MOTORIZED BICYCLE IN UGANDA
By Paul Ndiho
Bicycles are an easy and fairly affordable means of transport for many Africans all over the continent. In Uganda, a 25 year-old motorcycle mechanic is using his passion for motorcycles to design a motorized bike.
In the Seta, Mukono district of central Uganda, Ronald Kayondo thrives on repairing motorcycles or “Bodabodas”. He discovered his love for motorcycles when he was just a young boy. By his own admission, he says that he is not a mechanic by training, nor does he claim to know much about mechanical engineering. But his love and passion for motorcycles has inspired him to build from scratch a motorized bike.
“It was an idea that my friend and I thought about. We looked for some scrap metal, an old motorcycle engine and an old bicycle that we used for this experiment. Our goal was to see if we could turn this bicycle into a motorized bicycle. And one evening, we decided to take all the parts to a welder that welded everything together. After he was done, we took our motorized bike for a test drive and that’s how people got to know about us.”
Kayondo hopes to use this low cost motorized bike as an alternative to walking long distances for work and elsewhere. Since his innovation hit the streets, he has become somewhat of a celebrity — and he’s always surrounded by group of young people. Martin Muganzi, founder of the Youth Artwork Initiative, a local NGO that scouts for talent and innovations all around the district, says that Kayonda and his friends are doing incredible things.
“These young people are amazing. They’ve made a motorized bicycle. And this motorized bicycle is for all the people, the farmers, and the villagers, and people in the rural areas that cannot afford the big motorcycles. Whereby they can get onto this bicycle and moved their produce, move their product from the farms and take it to the markets.”
Parked outside a small compound in Seta, Mukono is another motorized bike. This bike was designed by Kayondo and two of his friends who are all high school dropouts. This is his second prototype. He built the motorized bike using local materials such as scrap metal and discarded parts from motorcycles.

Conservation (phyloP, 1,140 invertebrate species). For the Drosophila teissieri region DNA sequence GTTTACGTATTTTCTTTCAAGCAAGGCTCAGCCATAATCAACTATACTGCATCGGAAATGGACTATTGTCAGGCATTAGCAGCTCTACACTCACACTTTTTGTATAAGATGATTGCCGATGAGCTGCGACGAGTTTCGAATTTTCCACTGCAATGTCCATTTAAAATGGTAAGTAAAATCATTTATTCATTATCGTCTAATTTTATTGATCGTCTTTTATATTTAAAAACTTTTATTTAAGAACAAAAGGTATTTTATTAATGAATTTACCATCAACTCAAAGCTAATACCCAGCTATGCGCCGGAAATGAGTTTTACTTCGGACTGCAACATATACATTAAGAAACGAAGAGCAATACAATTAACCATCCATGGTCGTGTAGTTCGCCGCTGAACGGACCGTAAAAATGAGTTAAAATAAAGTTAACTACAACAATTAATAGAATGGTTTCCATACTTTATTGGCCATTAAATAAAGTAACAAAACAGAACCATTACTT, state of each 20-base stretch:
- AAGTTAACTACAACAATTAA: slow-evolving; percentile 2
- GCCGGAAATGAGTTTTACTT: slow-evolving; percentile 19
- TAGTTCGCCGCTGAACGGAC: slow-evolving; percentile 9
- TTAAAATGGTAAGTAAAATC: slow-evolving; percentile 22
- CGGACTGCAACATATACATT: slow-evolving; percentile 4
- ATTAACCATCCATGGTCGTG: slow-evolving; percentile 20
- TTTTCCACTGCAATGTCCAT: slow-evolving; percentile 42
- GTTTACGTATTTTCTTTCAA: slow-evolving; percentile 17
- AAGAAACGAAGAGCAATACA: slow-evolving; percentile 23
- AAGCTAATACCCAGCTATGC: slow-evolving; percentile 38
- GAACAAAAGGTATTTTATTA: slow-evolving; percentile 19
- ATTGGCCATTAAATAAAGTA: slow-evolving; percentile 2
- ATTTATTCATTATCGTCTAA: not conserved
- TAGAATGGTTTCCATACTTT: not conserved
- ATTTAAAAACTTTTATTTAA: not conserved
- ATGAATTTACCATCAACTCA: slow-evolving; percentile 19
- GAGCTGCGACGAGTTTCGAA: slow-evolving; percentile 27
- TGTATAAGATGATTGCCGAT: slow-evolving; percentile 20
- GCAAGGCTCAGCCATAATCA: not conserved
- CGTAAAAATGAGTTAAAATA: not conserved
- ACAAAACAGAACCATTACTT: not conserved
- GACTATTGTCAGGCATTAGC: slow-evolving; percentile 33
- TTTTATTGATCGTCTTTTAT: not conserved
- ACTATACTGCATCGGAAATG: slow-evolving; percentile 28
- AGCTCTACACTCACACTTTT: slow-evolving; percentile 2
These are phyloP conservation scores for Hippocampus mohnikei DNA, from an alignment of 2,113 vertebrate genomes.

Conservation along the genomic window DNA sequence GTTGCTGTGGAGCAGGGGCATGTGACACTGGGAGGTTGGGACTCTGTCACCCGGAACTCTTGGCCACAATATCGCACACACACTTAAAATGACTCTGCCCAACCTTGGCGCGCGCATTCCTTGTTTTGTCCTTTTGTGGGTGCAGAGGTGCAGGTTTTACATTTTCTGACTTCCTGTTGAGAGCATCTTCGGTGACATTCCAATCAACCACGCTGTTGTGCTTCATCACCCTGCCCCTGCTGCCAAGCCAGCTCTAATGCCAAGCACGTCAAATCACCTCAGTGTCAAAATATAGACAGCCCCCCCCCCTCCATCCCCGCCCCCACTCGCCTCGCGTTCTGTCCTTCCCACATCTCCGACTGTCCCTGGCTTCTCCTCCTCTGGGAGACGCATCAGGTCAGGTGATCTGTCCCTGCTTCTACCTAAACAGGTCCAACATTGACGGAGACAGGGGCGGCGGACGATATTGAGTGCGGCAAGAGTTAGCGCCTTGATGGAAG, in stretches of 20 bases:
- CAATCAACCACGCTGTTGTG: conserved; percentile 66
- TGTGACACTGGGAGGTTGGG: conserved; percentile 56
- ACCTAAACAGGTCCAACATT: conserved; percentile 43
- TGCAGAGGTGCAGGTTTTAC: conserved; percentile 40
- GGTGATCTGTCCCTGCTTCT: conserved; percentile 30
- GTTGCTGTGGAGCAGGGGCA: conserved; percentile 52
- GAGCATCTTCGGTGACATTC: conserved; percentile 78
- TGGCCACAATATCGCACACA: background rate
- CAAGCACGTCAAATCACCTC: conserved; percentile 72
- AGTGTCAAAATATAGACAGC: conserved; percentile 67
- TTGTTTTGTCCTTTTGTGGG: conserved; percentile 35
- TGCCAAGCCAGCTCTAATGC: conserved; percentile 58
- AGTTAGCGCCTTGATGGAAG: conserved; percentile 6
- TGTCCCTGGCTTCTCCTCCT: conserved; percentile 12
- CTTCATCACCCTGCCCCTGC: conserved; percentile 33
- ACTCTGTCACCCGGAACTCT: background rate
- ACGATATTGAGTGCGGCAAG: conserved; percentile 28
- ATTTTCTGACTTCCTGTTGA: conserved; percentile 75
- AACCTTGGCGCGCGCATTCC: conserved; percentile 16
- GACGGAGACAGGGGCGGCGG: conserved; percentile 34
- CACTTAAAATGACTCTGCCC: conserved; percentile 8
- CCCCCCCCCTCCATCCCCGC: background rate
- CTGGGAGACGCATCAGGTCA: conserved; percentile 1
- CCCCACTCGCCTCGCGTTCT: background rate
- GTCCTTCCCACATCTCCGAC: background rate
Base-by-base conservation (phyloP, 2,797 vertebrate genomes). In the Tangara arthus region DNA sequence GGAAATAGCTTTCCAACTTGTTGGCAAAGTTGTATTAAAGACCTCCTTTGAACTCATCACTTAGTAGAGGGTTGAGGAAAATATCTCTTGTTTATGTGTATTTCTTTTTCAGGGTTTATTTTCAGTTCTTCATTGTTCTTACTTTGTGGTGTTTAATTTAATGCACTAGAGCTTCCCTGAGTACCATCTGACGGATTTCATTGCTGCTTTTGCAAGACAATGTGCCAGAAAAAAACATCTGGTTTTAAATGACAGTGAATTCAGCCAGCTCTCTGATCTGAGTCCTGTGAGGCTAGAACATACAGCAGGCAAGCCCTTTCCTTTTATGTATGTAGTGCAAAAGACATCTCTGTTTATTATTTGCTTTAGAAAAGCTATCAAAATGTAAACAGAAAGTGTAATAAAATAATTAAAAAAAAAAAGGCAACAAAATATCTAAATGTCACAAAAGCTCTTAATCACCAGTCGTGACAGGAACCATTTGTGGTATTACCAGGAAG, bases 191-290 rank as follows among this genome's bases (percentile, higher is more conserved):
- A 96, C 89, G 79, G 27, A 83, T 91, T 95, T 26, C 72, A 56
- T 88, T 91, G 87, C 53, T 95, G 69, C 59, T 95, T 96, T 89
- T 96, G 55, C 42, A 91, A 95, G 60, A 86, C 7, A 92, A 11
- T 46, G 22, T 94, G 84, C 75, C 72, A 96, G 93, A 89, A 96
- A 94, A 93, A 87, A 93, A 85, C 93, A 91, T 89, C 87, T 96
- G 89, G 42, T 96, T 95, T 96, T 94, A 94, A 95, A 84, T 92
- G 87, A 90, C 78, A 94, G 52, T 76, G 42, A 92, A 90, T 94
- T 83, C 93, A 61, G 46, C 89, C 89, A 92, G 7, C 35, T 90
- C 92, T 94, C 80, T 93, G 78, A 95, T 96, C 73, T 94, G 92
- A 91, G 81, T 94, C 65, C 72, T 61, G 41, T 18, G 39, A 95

Kayondo uses his motorcycle repair skills to be creative and builds his prototypes using information he finds on the internet.
Given a chance Kayondo wants to study mechanical engineering, but his dreams have been cut short because he dropped out of school. But despite the challenges, he remains optimistic.
“What I need more than anything else is to get help in terms of professional training and funding so that I can do a lot of other things.”
Finding funding for his projects is difficult but hopes to take his innovation to the local innovation competitions. Kato Joseph, a Bodaboda taxi operator in Seta, has known Kayondo since he was a young boy. He says that his ability to create stuff and inspire other young people is a undeniable.
“Kayondo is an interesting young man and he is an inspiration to many of these young people. He is a gifted person, and reaches out to many young people who are also doing extraordinary things.”
Although, Kayondo’s motorized bike isn’t quite ready to hit the streets yet, he believes with the right support and training he can become one of Uganda’s best self-taught innovators. Tech analysts in Uganda say his achievement, is great, but it will take him years to perfect this prototype and have it on the market.
Paul Ndiho is a Ugandan – American video journalist/ executive producer, Africa Innovations & Technology based in Washington D.C with interests in innovation, technology and entrepreneurship in Africa. He is passionate about mentorship and developing the next generation of Africa’s young leaders. Email:firstname.lastname@example.org, Facebook: Paul Ndiho and Twitter: @pndiho